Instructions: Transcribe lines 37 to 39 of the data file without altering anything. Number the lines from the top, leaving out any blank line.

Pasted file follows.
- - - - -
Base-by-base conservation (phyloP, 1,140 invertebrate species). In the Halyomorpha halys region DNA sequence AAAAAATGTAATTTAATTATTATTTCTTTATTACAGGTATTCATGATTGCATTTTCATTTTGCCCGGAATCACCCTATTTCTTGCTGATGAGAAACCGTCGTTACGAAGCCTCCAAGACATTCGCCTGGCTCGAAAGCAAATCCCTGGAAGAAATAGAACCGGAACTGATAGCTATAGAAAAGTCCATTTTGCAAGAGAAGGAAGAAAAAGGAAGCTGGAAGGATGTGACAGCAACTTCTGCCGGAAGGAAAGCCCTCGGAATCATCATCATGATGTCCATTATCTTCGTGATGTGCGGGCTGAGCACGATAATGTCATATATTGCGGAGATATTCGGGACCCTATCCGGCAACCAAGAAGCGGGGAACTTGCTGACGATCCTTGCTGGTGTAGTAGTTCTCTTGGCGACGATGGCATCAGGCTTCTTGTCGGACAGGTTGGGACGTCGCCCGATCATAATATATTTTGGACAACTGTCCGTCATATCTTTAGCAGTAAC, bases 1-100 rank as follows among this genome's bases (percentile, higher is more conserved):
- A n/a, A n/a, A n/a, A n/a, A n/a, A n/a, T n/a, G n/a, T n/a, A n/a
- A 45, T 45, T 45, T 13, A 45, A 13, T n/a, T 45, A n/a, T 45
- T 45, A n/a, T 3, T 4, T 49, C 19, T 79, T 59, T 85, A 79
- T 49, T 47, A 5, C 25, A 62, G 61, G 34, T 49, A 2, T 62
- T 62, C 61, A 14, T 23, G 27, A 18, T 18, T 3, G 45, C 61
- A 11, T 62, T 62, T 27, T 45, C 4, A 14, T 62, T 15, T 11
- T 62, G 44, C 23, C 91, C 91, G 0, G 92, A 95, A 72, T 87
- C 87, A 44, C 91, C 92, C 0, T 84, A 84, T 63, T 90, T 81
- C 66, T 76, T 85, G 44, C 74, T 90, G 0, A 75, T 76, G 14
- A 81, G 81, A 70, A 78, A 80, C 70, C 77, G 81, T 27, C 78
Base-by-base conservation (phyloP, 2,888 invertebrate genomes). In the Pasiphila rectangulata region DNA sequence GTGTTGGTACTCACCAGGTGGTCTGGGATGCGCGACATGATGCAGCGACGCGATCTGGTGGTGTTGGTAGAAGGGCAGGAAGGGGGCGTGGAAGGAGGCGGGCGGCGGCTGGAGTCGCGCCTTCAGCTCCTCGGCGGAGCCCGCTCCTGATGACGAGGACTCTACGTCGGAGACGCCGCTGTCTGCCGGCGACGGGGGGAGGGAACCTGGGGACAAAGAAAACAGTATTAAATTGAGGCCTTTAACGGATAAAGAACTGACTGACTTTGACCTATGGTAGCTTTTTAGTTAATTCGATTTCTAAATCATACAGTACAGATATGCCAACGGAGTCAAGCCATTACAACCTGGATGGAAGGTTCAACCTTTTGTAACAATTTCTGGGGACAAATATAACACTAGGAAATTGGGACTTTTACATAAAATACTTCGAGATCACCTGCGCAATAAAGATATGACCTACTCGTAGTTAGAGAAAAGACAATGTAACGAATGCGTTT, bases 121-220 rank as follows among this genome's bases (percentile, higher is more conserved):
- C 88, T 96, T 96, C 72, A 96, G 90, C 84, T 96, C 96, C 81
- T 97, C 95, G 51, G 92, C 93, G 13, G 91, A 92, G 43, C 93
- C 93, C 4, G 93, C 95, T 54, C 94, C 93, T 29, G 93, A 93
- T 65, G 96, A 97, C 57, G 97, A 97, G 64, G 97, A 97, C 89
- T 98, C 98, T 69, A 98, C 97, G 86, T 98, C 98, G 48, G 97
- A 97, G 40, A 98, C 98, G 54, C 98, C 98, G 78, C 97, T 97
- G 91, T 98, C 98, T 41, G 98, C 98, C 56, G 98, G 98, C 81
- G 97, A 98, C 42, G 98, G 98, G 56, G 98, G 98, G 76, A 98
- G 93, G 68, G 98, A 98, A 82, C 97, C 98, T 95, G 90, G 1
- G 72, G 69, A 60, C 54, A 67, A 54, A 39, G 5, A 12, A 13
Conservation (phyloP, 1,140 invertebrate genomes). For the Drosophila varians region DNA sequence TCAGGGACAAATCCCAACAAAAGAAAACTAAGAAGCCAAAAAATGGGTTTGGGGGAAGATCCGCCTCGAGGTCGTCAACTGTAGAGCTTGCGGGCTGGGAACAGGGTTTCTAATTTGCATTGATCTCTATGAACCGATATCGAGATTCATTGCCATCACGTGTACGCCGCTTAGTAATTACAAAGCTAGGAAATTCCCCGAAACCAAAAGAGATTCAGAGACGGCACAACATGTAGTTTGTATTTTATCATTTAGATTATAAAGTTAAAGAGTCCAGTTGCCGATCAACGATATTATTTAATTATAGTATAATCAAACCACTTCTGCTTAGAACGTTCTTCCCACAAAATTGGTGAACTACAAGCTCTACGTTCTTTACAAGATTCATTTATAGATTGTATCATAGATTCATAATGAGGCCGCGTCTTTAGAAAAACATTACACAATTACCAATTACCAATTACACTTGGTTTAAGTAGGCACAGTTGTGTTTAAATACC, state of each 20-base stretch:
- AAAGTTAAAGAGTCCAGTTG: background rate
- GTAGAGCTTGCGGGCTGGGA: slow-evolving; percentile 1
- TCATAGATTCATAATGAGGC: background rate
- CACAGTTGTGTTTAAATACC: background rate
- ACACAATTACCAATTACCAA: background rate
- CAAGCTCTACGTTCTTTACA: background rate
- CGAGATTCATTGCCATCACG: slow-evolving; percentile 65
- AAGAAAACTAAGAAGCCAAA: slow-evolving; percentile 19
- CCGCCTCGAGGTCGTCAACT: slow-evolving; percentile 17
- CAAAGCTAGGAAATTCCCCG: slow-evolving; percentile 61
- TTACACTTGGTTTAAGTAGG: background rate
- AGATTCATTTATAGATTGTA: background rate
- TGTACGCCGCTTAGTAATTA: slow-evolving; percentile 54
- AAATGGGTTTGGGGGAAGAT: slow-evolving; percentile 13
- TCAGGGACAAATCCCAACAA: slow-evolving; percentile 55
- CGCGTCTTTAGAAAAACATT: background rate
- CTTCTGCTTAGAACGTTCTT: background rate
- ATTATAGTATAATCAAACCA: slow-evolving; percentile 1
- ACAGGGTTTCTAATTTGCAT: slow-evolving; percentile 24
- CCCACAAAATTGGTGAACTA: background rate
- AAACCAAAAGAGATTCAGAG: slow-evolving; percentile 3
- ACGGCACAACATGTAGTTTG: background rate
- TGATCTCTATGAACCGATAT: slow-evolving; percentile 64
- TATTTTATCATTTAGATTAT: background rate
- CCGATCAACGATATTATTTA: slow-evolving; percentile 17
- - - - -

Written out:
- AAATGGGTTTGGGGGAAGAT: slow-evolving; percentile 13
- TCAGGGACAAATCCCAACAA: slow-evolving; percentile 55
- CGCGTCTTTAGAAAAACATT: background rate